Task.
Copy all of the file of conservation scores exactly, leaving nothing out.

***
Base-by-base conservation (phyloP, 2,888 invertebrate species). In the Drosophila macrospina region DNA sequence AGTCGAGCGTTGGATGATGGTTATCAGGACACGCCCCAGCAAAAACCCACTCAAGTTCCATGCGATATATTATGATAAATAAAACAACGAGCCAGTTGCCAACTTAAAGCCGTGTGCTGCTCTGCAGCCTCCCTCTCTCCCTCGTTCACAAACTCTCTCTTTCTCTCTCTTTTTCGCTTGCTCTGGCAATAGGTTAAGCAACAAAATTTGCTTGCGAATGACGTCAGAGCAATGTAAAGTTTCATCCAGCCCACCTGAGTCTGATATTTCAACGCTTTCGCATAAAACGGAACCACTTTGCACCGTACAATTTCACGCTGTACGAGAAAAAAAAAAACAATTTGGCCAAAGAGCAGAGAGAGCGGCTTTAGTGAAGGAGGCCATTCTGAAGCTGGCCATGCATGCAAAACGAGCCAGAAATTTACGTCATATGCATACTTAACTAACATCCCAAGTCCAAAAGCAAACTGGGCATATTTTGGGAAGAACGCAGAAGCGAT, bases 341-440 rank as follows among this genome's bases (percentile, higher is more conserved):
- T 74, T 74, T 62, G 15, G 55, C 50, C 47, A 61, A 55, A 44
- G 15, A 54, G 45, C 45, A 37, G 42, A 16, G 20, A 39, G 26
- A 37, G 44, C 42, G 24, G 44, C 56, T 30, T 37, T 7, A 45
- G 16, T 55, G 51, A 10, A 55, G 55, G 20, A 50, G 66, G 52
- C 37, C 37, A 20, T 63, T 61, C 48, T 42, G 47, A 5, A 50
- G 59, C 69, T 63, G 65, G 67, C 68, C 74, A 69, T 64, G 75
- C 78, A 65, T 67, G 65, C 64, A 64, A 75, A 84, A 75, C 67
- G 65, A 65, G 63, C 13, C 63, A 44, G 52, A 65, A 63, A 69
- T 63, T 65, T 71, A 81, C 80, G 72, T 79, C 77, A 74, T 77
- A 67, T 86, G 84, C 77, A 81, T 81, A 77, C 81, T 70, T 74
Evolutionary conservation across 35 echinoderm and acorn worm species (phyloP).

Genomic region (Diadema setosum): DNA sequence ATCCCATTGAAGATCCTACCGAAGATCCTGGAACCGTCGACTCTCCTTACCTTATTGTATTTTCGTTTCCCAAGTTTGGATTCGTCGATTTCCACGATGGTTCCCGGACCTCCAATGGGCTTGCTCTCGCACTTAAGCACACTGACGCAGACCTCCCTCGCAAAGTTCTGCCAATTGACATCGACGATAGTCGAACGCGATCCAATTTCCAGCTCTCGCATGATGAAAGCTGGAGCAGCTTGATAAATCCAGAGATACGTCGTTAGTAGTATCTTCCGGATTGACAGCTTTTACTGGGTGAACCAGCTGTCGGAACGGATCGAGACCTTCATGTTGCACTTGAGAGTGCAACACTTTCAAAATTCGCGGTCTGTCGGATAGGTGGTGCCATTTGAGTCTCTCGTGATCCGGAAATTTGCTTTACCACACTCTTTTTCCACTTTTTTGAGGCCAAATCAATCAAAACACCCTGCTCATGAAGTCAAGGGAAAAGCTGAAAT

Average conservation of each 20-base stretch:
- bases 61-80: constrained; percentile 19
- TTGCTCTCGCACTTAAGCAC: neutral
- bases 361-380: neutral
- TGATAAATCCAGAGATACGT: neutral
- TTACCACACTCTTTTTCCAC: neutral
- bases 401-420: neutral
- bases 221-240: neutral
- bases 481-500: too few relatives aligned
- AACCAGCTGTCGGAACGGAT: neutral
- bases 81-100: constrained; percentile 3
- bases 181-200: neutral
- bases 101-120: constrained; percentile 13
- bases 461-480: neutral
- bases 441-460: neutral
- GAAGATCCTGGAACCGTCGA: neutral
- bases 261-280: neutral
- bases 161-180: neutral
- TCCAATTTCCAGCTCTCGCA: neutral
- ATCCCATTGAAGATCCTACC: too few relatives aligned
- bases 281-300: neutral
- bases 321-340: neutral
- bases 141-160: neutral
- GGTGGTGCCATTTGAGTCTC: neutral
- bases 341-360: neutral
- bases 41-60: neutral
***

Base-by-base conservation (phyloP, 2,888 invertebrate species). In the Drosophila macrospina region DNA sequence AGTCGAGCGTTGGATGATGGTTATCAGGACACGCCCCAGCAAAAACCCACTCAAGTTCCATGCGATATATTATGATAAATAAAACAACGAGCCAGTTGCCAACTTAAAGCCGTGTGCTGCTCTGCAGCCTCCCTCTCTCCCTCGTTCACAAACTCTCTCTTTCTCTCTCTTTTTCGCTTGCTCTGGCAATAGGTTAAGCAACAAAATTTGCTTGCGAATGACGTCAGAGCAATGTAAAGTTTCATCCAGCCCACCTGAGTCTGATATTTCAACGCTTTCGCATAAAACGGAACCACTTTGCACCGTACAATTTCACGCTGTACGAGAAAAAAAAAAACAATTTGGCCAAAGAGCAGAGAGAGCGGCTTTAGTGAAGGAGGCCATTCTGAAGCTGGCCATGCATGCAAAACGAGCCAGAAATTTACGTCATATGCATACTTAACTAACATCCCAAGTCCAAAAGCAAACTGGGCATATTTTGGGAAGAACGCAGAAGCGAT, bases 341-440 rank as follows among this genome's bases (percentile, higher is more conserved):
- T 74, T 74, T 62, G 15, G 55, C 50, C 47, A 61, A 55, A 44
- G 15, A 54, G 45, C 45, A 37, G 42, A 16, G 20, A 39, G 26
- A 37, G 44, C 42, G 24, G 44, C 56, T 30, T 37, T 7, A 45
- G 16, T 55, G 51, A 10, A 55, G 55, G 20, A 50, G 66, G 52
- C 37, C 37, A 20, T 63, T 61, C 48, T 42, G 47, A 5, A 50
- G 59, C 69, T 63, G 65, G 67, C 68, C 74, A 69, T 64, G 75
- C 78, A 65, T 67, G 65, C 64, A 64, A 75, A 84, A 75, C 67
- G 65, A 65, G 63, C 13, C 63, A 44, G 52, A 65, A 63, A 69
- T 63, T 65, T 71, A 81, C 80, G 72, T 79, C 77, A 74, T 77
- A 67, T 86, G 84, C 77, A 81, T 81, A 77, C 81, T 70, T 74
Evolutionary conservation across 35 echinoderm and acorn worm species (phyloP).

Genomic region (Diadema setosum): DNA sequence ATCCCATTGAAGATCCTACCGAAGATCCTGGAACCGTCGACTCTCCTTACCTTATTGTATTTTCGTTTCCCAAGTTTGGATTCGTCGATTTCCACGATGGTTCCCGGACCTCCAATGGGCTTGCTCTCGCACTTAAGCACACTGACGCAGACCTCCCTCGCAAAGTTCTGCCAATTGACATCGACGATAGTCGAACGCGATCCAATTTCCAGCTCTCGCATGATGAAAGCTGGAGCAGCTTGATAAATCCAGAGATACGTCGTTAGTAGTATCTTCCGGATTGACAGCTTTTACTGGGTGAACCAGCTGTCGGAACGGATCGAGACCTTCATGTTGCACTTGAGAGTGCAACACTTTCAAAATTCGCGGTCTGTCGGATAGGTGGTGCCATTTGAGTCTCTCGTGATCCGGAAATTTGCTTTACCACACTCTTTTTCCACTTTTTTGAGGCCAAATCAATCAAAACACCCTGCTCATGAAGTCAAGGGAAAAGCTGAAAT

Average conservation of each 20-base stretch:
- bases 61-80: constrained; percentile 19
- TTGCTCTCGCACTTAAGCAC: neutral
- bases 361-380: neutral
- TGATAAATCCAGAGATACGT: neutral
- TTACCACACTCTTTTTCCAC: neutral
- bases 401-420: neutral
- bases 221-240: neutral
- bases 481-500: too few relatives aligned
- AACCAGCTGTCGGAACGGAT: neutral
- bases 81-100: constrained; percentile 3
- bases 181-200: neutral
- bases 101-120: constrained; percentile 13
- bases 461-480: neutral
- bases 441-460: neutral
- GAAGATCCTGGAACCGTCGA: neutral
- bases 261-280: neutral
- bases 161-180: neutral
- TCCAATTTCCAGCTCTCGCA: neutral
- ATCCCATTGAAGATCCTACC: too few relatives aligned
- bases 281-300: neutral
- bases 321-340: neutral
- bases 141-160: neutral
- GGTGGTGCCATTTGAGTCTC: neutral
- bases 341-360: neutral
- bases 41-60: neutral